The New York City Police Department (NYPD) justified the actions of an officer during a traffic stop involving City Council member Yusef Salaam.
Salaam, a member of the exonerated “Central Park Five” who serves as the Public Safety Chair on the City Council faced a traffic stop due to his car’s Georgia license plates and illegal window tinting, breaching New York State law on Friday, January 26th.
“At approximately 6:20 p.m. yesterday evening in the 26th precinct, an officer pulled over a blue sedan with a Georgia license plate for driving with dark tint beyond legal limits, a violation of New York State law. The officer approached the vehicle, identified himself, and asked the driver to roll down his windows,” the NYPD said.
“The driver complied and identified himself as New York City Councilmember Yusef Salaam, performing official duties, at which point the officer advised him to have a good night. This entire account is corroborated by body-worn camera footage and the vehicle report,” the police statement noted.
The NYPD statement added, “As the video shows, throughout this interaction, the officer conducted himself professionally and respectfully. He followed all proper procedures, including procedures that were put in place after Detective Russel Timoshenko was shot and killed through tinted windows in 2007. This officer should be commended for his discretion appropriately so the councilmember could complete his official duties.”
The department further clarified that this was a Level 4 encounter, as it involved probable cause due to a violation of traffic law. They stressed that such vehicle stops are meticulously documented, as demonstrated in this case.
Despite being released after identifying himself, Salaam publicly expressed dissatisfaction with the way the incident was handled and painted a different picture.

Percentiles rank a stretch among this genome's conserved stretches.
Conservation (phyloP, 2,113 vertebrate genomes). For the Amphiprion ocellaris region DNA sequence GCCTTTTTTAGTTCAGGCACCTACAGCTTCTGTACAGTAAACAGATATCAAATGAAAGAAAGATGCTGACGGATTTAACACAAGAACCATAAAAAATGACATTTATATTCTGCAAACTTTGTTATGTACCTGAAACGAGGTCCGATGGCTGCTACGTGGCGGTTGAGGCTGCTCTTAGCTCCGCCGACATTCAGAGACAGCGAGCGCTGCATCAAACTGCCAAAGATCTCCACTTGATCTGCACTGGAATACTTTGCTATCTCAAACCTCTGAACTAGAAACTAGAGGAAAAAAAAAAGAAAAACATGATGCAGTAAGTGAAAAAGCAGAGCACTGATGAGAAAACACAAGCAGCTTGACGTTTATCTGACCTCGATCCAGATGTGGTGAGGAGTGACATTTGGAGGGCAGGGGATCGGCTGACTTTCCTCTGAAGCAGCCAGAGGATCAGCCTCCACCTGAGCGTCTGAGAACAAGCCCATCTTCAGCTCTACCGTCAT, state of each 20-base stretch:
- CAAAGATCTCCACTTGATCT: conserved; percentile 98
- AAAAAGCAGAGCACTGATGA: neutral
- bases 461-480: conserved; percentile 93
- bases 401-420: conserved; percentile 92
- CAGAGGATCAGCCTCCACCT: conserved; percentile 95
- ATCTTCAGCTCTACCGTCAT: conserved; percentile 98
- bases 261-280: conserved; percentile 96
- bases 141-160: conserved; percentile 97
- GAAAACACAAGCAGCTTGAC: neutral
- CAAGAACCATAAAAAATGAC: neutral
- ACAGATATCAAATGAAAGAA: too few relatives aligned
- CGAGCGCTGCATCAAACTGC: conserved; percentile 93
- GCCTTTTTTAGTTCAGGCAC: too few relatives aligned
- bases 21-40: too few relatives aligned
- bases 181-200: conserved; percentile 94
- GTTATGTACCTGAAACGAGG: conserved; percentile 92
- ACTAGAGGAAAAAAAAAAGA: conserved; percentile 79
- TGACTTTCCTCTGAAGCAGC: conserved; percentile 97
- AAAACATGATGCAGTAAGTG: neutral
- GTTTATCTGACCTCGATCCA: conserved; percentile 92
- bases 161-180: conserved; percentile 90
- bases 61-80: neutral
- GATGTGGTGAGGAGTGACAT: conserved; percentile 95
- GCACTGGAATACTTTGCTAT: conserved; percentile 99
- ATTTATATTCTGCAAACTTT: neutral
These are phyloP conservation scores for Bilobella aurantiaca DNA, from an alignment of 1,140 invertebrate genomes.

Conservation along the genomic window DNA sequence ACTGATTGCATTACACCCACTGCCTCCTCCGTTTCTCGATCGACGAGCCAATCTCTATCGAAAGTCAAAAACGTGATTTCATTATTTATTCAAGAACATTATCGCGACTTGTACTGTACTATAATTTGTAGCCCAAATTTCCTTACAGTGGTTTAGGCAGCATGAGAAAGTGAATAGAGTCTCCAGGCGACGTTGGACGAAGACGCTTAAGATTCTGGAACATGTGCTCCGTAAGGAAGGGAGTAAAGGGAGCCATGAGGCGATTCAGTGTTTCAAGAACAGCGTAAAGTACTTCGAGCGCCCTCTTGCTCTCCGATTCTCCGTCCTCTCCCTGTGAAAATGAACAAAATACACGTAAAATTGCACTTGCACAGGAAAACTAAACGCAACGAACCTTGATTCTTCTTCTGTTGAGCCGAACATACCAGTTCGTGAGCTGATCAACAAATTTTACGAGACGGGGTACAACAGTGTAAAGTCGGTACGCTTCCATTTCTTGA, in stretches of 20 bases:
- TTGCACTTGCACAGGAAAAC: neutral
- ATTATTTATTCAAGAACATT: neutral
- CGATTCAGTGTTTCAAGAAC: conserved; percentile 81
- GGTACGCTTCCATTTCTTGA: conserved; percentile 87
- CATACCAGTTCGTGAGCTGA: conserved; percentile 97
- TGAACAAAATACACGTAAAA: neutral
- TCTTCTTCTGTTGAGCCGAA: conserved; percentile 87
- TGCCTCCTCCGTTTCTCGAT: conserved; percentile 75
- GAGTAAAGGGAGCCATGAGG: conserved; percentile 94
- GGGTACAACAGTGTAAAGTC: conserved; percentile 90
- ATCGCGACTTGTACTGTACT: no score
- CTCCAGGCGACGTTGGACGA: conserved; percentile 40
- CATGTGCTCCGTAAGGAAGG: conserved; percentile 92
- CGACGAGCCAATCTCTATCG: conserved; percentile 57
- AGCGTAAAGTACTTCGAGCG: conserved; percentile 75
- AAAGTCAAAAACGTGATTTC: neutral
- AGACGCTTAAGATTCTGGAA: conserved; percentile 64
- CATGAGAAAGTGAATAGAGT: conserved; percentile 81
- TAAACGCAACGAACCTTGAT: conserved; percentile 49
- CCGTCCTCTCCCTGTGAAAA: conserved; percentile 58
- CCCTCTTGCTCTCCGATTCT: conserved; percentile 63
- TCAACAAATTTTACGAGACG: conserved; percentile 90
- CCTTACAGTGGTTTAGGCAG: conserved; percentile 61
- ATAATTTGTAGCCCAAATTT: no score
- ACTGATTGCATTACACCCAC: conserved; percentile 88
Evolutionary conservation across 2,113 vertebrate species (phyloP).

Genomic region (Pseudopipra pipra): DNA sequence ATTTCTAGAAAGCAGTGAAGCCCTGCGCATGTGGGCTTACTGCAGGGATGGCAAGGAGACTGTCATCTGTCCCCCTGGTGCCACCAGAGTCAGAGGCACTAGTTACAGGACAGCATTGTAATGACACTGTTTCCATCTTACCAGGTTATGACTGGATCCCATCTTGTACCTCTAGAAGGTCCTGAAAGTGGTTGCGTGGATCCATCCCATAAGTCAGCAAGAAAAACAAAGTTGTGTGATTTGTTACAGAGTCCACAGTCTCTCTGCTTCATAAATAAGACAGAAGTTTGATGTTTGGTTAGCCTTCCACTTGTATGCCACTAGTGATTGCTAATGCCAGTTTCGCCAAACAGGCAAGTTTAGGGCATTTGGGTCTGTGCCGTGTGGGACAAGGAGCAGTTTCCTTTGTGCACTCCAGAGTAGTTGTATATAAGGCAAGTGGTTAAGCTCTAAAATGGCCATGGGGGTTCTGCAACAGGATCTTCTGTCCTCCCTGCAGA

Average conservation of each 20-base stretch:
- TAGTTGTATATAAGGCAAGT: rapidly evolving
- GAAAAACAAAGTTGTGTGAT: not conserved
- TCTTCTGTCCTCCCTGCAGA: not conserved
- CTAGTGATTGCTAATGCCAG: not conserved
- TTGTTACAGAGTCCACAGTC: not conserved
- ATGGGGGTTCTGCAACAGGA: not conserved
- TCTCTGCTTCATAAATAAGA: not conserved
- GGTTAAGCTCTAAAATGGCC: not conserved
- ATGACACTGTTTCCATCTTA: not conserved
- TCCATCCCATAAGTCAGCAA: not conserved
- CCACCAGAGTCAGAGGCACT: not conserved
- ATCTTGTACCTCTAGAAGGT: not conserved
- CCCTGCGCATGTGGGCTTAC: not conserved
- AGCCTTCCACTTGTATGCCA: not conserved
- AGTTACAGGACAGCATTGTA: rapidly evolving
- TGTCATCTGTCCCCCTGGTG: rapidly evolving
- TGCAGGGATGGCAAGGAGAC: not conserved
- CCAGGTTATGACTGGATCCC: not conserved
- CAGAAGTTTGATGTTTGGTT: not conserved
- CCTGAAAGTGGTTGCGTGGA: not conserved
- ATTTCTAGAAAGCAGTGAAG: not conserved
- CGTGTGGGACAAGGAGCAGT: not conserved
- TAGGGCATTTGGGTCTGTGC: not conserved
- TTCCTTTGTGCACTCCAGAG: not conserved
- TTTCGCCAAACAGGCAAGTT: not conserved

Salaam recounted the event in a Saturday statement, saying, “Last night, while driving with my wife and children and listening in to a call with my Council colleagues on speakerphone, I was pulled over by an NYPD officer in my beloved Village of Harlem within the 28th Precinct.”
He added, “I introduced myself as Councilman Yusef Salaam, and subsequently asked the officer why I was pulled over. Instead of answering my question, the officer stated, ‘We’re done here,’ and proceeded to walk away.”
The City Council member continued, “The fact that the officer did not provide a rationale for the stop…calls into question how the NYPD justifies its stops of New Yorkers and highlights the need for greater transparency to ensure they are constitutional.”
Despite Salaam’s criticism, the police department praised the officer’s adherence to protocols.
The Police Benevolent Association also commended the officer for his professionalism. Patrick Hendry, the PBA President, stated, “This Council member and every other elected official who baselessly smeared our police officers owe them an apology.”
This incident coincided with a scheduled ride-along between City Councilmembers and the NYPD amidst debates over the “How Many Stops Act.”
This proposed legislation, vetoed by Mayor Adams but facing a potential override by the City Council, aims to require detailed reporting by officers on all street stops, even minor ones.
Salaam, after the incident, decided against participating in the ride-along.
Salaam, a first-time candidate and father of ten, in June, achieved an unexpected victory in local politics, defeating state Assemblywoman Inez Dickens.
He was one of the teenagers falsely accused, convicted, and incarcerated for the assault on a woman who was jogging in Central Park in 1989.